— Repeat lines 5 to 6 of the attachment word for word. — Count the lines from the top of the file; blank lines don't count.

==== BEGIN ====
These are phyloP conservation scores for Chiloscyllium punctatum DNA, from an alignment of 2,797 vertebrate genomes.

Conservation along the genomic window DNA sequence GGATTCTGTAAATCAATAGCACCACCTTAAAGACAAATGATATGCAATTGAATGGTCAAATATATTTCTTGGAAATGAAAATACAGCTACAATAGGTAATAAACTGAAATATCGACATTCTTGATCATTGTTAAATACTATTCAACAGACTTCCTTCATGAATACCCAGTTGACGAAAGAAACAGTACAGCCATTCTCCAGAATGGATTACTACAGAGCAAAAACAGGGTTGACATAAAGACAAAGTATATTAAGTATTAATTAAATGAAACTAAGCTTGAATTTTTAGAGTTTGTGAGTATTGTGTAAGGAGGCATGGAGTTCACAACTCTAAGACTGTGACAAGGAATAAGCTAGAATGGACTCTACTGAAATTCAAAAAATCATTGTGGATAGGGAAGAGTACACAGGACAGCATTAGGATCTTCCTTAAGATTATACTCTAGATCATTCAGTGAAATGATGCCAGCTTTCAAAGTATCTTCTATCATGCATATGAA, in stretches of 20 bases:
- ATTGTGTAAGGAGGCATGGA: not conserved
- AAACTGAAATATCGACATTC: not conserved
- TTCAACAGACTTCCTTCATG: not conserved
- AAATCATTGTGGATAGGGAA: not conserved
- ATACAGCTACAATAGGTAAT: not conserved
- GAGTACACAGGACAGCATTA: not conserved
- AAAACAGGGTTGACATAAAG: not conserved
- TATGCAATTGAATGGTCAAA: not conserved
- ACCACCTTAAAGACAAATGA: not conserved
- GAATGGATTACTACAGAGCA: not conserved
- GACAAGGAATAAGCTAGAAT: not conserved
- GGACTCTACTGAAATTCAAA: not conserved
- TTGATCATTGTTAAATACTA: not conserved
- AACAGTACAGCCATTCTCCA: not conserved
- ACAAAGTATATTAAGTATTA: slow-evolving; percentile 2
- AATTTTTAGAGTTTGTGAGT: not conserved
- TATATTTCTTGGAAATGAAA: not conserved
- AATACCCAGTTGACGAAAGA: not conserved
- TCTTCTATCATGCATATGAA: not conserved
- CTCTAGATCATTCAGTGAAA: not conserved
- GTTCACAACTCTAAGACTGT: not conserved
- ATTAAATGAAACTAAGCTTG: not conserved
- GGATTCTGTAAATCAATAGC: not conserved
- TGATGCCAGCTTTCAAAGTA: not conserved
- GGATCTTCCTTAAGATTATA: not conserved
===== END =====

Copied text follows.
- TTCAACAGACTTCCTTCATG: not conserved
- AAATCATTGTGGATAGGGAA: not conserved